Example 1: End grain jig (from popular woodworking ). The angle can be arbitrary. Here, the 87degree jig creates a taper that will accommodate a wedge.

mortise guide 2

Example 2: Jig for side walls (from woodworking masterclasses ). Longer chisels help.

Chisel halfway down the work-piece, making sure at each stroke that your chisel's edge is touching the guide. this will prevent drift. Flip the piece around, but keep the guide on the same side of the vise. This way the mortise is dug precisely at the same distance from the edge -- which is constant because of the guide.

You can pare down the wall of the guide once in a while as you go down to make sure you can keep the side of your chisel flush with the guide.

If, for instance, you're making 4 legs and they're roughly the same dimensions, but not exactly the same, the guide is a great way to ensure that your mortise is in the same spot, relative to the reference face, on all legs.


I've personally found the free video (on woodworkingmasterclasses.com by Sellers) titled "How to Make a Table", Episode 2 (part of a series) quite helpful in concentrating and reinforcing a lot of the mortising technique knowledge spread over similar videos. In this video, namely, you'll hear "If your chisel wants to twist, don't let it." The search on the site is not the best. Click "Library" at the top, and in the search section you have to tick "episodes" under video type, and then enter the name.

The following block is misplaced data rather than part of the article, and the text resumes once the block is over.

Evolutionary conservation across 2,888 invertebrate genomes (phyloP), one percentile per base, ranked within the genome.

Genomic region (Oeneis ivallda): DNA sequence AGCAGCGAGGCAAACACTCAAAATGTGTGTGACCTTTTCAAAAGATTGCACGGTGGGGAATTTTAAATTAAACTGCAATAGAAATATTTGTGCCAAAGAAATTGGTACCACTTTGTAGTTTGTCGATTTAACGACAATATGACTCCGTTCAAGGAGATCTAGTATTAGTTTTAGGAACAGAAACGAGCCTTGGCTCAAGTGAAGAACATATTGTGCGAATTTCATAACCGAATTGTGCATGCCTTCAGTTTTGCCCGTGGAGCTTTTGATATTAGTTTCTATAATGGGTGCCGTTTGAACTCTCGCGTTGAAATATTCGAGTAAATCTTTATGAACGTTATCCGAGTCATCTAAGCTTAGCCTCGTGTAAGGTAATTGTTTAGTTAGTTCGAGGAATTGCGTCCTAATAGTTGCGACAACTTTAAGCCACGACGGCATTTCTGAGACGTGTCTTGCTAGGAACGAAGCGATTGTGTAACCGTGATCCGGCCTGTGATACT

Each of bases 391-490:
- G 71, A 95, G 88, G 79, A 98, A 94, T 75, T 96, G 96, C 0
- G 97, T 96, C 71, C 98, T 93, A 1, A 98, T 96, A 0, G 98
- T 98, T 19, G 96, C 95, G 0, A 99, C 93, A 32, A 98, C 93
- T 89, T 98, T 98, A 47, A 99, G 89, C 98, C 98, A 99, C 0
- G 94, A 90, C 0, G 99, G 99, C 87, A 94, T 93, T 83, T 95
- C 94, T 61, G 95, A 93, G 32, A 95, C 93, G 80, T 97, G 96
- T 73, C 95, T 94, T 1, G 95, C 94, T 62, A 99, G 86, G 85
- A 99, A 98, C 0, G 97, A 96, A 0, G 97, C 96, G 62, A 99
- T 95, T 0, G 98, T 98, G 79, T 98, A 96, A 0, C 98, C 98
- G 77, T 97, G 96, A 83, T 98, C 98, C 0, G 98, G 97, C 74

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    using a clamp as a visual aid for parallel is an awesome tip! Commented Oct 30, 2018 at 14:11

I found myself in exactly the same situation as the OP, on exactly the same project. I'm also building the Sellers workbench, and on my first mortise the holes were both very badly off vertical. My leg pieces are 90 x 90, and the mortise holes "missed" by about 5mm at the halfway point. Looking at it afterwards, the error was very obvious but my body position alongside the piece while chopping made it hard to notice that I was drifting off the vertical.

skewed mortise

I don't have much to add to the excellent answer by ww_init_js, except to say that if you're following a Paul Sellers video, don't be afraid to slow right down. Sure, Paul can cut a 3 inch mortise dead straight by eye, in roughly the time it takes me to blow my nose, but that doesn't mean I should try to do it as quickly and nonchalantly as he does. His skill was earned over a lifetime of focussing on this craft. Whereas I give it a go sometimes on weekends.